Mycophenolic acid is a new, experimental oncolytic agent that interferes in the interconversion of inosine, xanthosine, and guanosine monophosphates. IMP dehydrogenase, which converts IMP → XMP, and GMP synthetase, which converts XMP → GMP, are inhibited by mycophenolic acid. The IMP dehydrogenase from a human adenocarcinoma of the colon was more sensitive to mycophenolic acid than was the enzyme from murine tumors.
There is a correlation between the sensitivity of experimental tumors to mycophenolic acid and the relative activities of β-glucuronidase and hypoxanthine-guanine phosphoribosyltransferase. Mycophenolic acid glucuronide is unable to cross the cell membrane; therefore the intracellular concentration of the free acid depends on the rate of hydrolysis of the glucuronide by β-glucuronidase. A mechanism of resistance to mycophenolic acid is the circumvention of the block in the nucleotide interconversion. GMP is resupplied by conversion of guanine to its nucleotide by hypoxanthine-guanine phosphoribosyltransferase. In tumors resistant to mycophenolic acid, the transferase activity is high; in tumors sensitive to mycophenolic acid, the activity is low. The relative activities of these two enzymes in tumors in man may indicate the potential effectiveness of mycophenolic acid in humans.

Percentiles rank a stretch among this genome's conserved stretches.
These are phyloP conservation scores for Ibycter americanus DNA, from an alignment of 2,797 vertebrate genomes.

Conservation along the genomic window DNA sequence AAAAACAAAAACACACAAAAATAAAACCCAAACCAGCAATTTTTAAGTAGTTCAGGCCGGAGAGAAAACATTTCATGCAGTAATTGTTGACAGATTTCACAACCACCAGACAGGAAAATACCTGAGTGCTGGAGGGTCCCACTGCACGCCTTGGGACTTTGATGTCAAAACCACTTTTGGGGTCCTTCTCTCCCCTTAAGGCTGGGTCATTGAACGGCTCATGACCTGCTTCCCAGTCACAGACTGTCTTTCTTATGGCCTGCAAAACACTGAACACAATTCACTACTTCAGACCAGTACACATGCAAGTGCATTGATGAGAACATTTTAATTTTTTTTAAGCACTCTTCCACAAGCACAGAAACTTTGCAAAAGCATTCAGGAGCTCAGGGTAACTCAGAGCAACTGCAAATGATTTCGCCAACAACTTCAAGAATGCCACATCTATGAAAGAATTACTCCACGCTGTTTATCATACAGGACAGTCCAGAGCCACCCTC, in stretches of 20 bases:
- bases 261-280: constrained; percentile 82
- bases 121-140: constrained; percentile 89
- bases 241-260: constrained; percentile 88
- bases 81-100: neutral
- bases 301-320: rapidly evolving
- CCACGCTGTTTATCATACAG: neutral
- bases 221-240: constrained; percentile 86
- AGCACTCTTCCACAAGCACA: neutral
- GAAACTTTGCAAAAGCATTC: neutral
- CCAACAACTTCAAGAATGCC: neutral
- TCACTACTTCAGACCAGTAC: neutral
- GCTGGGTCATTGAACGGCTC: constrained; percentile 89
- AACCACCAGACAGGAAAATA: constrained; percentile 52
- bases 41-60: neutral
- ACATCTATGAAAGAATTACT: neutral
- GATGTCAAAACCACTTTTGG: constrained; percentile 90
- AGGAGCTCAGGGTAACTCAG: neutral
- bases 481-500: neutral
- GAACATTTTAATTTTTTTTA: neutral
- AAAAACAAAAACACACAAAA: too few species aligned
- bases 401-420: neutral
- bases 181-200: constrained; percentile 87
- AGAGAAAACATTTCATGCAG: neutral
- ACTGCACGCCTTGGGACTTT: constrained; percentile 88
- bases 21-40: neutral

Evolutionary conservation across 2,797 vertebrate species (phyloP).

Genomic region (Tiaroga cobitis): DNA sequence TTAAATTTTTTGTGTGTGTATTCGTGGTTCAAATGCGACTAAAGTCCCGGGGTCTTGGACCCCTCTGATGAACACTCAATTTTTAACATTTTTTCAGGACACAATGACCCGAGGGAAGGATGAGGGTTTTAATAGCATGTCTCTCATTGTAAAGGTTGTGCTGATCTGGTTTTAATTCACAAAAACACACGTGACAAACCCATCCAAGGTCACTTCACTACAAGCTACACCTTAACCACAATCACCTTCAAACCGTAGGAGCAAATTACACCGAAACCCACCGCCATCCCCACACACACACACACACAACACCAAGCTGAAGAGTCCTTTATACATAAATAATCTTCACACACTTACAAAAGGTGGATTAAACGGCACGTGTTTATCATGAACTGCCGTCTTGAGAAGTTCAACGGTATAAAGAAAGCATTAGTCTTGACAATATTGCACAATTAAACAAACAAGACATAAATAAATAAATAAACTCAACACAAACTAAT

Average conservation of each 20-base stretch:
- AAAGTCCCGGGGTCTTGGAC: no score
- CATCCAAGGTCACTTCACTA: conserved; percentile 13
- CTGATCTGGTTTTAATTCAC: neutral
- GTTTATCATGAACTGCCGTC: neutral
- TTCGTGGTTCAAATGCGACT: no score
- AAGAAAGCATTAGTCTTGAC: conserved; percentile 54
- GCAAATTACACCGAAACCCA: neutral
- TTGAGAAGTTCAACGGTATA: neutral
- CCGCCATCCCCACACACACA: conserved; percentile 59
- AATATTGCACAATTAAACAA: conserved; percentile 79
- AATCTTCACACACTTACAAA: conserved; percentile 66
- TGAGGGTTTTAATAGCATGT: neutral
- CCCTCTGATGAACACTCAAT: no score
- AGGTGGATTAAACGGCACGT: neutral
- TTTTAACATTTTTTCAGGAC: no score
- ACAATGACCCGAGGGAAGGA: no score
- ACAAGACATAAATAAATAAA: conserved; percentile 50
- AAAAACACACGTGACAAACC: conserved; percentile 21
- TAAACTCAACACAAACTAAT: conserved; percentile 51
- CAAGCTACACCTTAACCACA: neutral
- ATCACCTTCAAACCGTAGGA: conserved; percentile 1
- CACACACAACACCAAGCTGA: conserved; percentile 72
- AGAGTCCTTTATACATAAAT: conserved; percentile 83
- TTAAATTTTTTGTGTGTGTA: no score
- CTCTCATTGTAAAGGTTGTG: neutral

Mycophenolic acid is initially secreted into the bile and excreted in the urine and feces of animals. 14CO2 was not detected in the expired air of mice, rats, or marmosets given 14C-labeled mycophenolic acid. The only metabolite detected in mice, rats, rabbits, and humans was mycophenolic acid glucuronide.